A crucial meeting for Pike River families has seen them take one step closer to gaining entry to the mine that still holds the bodies of 29 men.
A working group, made up of Pike River family representatives, Government representatives and mining experts, met in Christchurch today to discuss strategies to re-enter the Pike River mine.
Families' spokesperson Bernie Monk said re-entering the mine to retrieve the bodies is something that should have been done two years ago, and the families do not want any more delays.
"I learnt a lot from this (the meeting), it's not going to happen as fast as I anticipated but we're going down the right paths," said Monk.
A statement from the working group said the experts advising Solid Energy and the families "have agreed to continue developing and assessing two potential methods of exploring the main entry tunnel, known as the drift, at the Pike River Mine".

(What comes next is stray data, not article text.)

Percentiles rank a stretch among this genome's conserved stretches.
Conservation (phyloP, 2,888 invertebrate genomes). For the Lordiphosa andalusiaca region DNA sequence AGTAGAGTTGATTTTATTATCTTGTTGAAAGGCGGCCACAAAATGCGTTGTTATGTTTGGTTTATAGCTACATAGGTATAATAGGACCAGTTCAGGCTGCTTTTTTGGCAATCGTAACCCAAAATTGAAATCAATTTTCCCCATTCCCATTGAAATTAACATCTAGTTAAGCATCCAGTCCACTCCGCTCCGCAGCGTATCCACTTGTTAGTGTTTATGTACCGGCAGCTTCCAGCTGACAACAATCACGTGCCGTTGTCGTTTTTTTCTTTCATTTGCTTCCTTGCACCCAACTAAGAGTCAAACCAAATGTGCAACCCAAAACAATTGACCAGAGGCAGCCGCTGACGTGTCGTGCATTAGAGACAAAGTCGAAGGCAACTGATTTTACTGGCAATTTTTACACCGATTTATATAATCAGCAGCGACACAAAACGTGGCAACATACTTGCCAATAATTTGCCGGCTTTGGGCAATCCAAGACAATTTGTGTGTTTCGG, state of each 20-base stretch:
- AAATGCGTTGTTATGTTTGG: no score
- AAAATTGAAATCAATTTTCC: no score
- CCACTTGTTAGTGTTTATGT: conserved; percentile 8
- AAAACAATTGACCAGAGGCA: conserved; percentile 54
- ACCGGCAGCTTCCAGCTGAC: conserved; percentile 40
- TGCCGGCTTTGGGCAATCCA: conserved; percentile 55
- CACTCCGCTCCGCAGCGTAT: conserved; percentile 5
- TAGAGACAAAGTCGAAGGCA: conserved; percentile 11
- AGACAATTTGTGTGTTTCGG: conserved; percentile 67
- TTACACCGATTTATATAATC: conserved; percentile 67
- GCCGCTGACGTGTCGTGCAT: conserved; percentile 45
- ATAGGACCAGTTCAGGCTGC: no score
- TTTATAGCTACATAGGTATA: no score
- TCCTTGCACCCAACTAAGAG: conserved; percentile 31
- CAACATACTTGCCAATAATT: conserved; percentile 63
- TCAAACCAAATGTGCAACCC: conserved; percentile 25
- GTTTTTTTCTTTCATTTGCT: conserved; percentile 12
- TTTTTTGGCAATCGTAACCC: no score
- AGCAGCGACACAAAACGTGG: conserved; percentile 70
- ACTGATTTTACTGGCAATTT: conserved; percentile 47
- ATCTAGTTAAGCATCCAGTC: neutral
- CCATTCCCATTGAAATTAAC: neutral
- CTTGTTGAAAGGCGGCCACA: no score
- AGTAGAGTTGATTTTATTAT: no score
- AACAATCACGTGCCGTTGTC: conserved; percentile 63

The statement goes on to say the group believes that both have the potential to satisfy the criteria that they must be safe and technically feasible.
Gaining access to the tunnel is crucial for the families as it may reveal further clues as to the cause of the explosion.
Family lawyer Nick Davidson said the families had suffered two years of immense frustrations.
"We're always disappointed about timing but you can't rush a process on which people's lives turn," said Davidson.
The working group's next task is to choose the best option to re-enter the mine. The plan will then be assessed by the High Hazards unit before it will go to the Government.
It is believed the Government will fund a safe and technical feasible plan.